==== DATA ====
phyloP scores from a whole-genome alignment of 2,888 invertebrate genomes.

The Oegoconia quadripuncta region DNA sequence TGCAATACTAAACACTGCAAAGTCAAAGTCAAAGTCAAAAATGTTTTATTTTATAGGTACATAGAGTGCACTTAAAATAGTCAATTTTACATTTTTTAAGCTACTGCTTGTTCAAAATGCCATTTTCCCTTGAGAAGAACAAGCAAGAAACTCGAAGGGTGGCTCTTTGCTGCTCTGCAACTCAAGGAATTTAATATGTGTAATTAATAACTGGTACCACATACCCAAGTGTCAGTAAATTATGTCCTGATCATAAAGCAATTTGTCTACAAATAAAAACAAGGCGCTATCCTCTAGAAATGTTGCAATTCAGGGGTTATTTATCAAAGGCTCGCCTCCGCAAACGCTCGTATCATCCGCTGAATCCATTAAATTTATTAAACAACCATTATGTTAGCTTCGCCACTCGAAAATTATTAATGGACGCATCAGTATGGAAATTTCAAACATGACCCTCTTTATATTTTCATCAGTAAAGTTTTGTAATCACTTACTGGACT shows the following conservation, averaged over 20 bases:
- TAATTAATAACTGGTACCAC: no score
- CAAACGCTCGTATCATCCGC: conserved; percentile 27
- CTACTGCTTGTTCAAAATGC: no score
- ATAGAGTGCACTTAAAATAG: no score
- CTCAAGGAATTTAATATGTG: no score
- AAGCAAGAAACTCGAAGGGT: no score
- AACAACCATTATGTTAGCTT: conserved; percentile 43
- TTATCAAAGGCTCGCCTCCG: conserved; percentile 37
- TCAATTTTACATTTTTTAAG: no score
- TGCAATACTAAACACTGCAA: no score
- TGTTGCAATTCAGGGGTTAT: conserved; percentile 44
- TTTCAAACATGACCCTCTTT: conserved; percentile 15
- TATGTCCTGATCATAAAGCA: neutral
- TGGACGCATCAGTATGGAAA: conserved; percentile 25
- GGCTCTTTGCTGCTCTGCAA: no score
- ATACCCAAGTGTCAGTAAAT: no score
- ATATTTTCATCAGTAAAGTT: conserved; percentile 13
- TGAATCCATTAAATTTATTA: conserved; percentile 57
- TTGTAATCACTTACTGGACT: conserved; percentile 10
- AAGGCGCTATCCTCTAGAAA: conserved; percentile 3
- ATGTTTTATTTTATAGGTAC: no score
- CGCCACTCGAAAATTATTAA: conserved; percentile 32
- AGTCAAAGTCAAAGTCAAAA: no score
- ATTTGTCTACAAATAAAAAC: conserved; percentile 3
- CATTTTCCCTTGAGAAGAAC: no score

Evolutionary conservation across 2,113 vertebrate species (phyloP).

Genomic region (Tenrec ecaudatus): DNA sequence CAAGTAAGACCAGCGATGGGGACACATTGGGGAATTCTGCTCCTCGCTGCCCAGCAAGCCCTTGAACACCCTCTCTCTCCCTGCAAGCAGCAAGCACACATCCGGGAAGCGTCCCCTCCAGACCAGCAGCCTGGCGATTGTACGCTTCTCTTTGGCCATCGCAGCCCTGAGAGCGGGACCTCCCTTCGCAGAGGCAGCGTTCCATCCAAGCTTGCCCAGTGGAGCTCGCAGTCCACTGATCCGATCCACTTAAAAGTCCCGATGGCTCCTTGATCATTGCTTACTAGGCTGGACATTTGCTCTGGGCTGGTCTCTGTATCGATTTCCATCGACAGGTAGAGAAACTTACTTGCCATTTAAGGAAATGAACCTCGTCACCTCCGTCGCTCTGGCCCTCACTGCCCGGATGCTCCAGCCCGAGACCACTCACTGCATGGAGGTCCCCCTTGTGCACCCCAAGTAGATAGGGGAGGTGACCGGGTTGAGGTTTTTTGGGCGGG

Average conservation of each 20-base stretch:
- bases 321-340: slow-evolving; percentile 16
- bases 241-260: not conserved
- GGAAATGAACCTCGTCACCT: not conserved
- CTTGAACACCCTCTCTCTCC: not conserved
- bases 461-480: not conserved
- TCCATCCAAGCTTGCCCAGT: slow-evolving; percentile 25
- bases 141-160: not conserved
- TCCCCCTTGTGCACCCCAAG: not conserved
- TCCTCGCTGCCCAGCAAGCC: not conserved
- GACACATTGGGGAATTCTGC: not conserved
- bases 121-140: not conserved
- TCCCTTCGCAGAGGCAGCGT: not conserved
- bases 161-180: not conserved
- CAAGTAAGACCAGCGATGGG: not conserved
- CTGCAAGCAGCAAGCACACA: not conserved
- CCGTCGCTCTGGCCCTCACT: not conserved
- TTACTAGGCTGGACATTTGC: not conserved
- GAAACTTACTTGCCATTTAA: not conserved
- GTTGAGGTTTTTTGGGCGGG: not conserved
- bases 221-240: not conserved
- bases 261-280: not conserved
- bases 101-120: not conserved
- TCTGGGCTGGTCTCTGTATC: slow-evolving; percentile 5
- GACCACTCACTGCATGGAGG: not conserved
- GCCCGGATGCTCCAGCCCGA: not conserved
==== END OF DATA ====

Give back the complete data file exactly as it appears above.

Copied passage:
phyloP scores from a whole-genome alignment of 2,888 invertebrate genomes.

The Oegoconia quadripuncta region DNA sequence TGCAATACTAAACACTGCAAAGTCAAAGTCAAAGTCAAAAATGTTTTATTTTATAGGTACATAGAGTGCACTTAAAATAGTCAATTTTACATTTTTTAAGCTACTGCTTGTTCAAAATGCCATTTTCCCTTGAGAAGAACAAGCAAGAAACTCGAAGGGTGGCTCTTTGCTGCTCTGCAACTCAAGGAATTTAATATGTGTAATTAATAACTGGTACCACATACCCAAGTGTCAGTAAATTATGTCCTGATCATAAAGCAATTTGTCTACAAATAAAAACAAGGCGCTATCCTCTAGAAATGTTGCAATTCAGGGGTTATTTATCAAAGGCTCGCCTCCGCAAACGCTCGTATCATCCGCTGAATCCATTAAATTTATTAAACAACCATTATGTTAGCTTCGCCACTCGAAAATTATTAATGGACGCATCAGTATGGAAATTTCAAACATGACCCTCTTTATATTTTCATCAGTAAAGTTTTGTAATCACTTACTGGACT shows the following conservation, averaged over 20 bases:
- TAATTAATAACTGGTACCAC: no score
- CAAACGCTCGTATCATCCGC: conserved; percentile 27
- CTACTGCTTGTTCAAAATGC: no score
- ATAGAGTGCACTTAAAATAG: no score
- CTCAAGGAATTTAATATGTG: no score
- AAGCAAGAAACTCGAAGGGT: no score
- AACAACCATTATGTTAGCTT: conserved; percentile 43
- TTATCAAAGGCTCGCCTCCG: conserved; percentile 37
- TCAATTTTACATTTTTTAAG: no score
- TGCAATACTAAACACTGCAA: no score
- TGTTGCAATTCAGGGGTTAT: conserved; percentile 44
- TTTCAAACATGACCCTCTTT: conserved; percentile 15
- TATGTCCTGATCATAAAGCA: neutral
- TGGACGCATCAGTATGGAAA: conserved; percentile 25
- GGCTCTTTGCTGCTCTGCAA: no score
- ATACCCAAGTGTCAGTAAAT: no score
- ATATTTTCATCAGTAAAGTT: conserved; percentile 13
- TGAATCCATTAAATTTATTA: conserved; percentile 57
- TTGTAATCACTTACTGGACT: conserved; percentile 10
- AAGGCGCTATCCTCTAGAAA: conserved; percentile 3
- ATGTTTTATTTTATAGGTAC: no score
- CGCCACTCGAAAATTATTAA: conserved; percentile 32
- AGTCAAAGTCAAAGTCAAAA: no score
- ATTTGTCTACAAATAAAAAC: conserved; percentile 3
- CATTTTCCCTTGAGAAGAAC: no score

Evolutionary conservation across 2,113 vertebrate species (phyloP).

Genomic region (Tenrec ecaudatus): DNA sequence CAAGTAAGACCAGCGATGGGGACACATTGGGGAATTCTGCTCCTCGCTGCCCAGCAAGCCCTTGAACACCCTCTCTCTCCCTGCAAGCAGCAAGCACACATCCGGGAAGCGTCCCCTCCAGACCAGCAGCCTGGCGATTGTACGCTTCTCTTTGGCCATCGCAGCCCTGAGAGCGGGACCTCCCTTCGCAGAGGCAGCGTTCCATCCAAGCTTGCCCAGTGGAGCTCGCAGTCCACTGATCCGATCCACTTAAAAGTCCCGATGGCTCCTTGATCATTGCTTACTAGGCTGGACATTTGCTCTGGGCTGGTCTCTGTATCGATTTCCATCGACAGGTAGAGAAACTTACTTGCCATTTAAGGAAATGAACCTCGTCACCTCCGTCGCTCTGGCCCTCACTGCCCGGATGCTCCAGCCCGAGACCACTCACTGCATGGAGGTCCCCCTTGTGCACCCCAAGTAGATAGGGGAGGTGACCGGGTTGAGGTTTTTTGGGCGGG

Average conservation of each 20-base stretch:
- bases 321-340: slow-evolving; percentile 16
- bases 241-260: not conserved
- GGAAATGAACCTCGTCACCT: not conserved
- CTTGAACACCCTCTCTCTCC: not conserved
- bases 461-480: not conserved
- TCCATCCAAGCTTGCCCAGT: slow-evolving; percentile 25
- bases 141-160: not conserved
- TCCCCCTTGTGCACCCCAAG: not conserved
- TCCTCGCTGCCCAGCAAGCC: not conserved
- GACACATTGGGGAATTCTGC: not conserved
- bases 121-140: not conserved
- TCCCTTCGCAGAGGCAGCGT: not conserved
- bases 161-180: not conserved
- CAAGTAAGACCAGCGATGGG: not conserved
- CTGCAAGCAGCAAGCACACA: not conserved
- CCGTCGCTCTGGCCCTCACT: not conserved
- TTACTAGGCTGGACATTTGC: not conserved
- GAAACTTACTTGCCATTTAA: not conserved
- GTTGAGGTTTTTTGGGCGGG: not conserved
- bases 221-240: not conserved
- bases 261-280: not conserved
- bases 101-120: not conserved
- TCTGGGCTGGTCTCTGTATC: slow-evolving; percentile 5
- GACCACTCACTGCATGGAGG: not conserved
- GCCCGGATGCTCCAGCCCGA: not conserved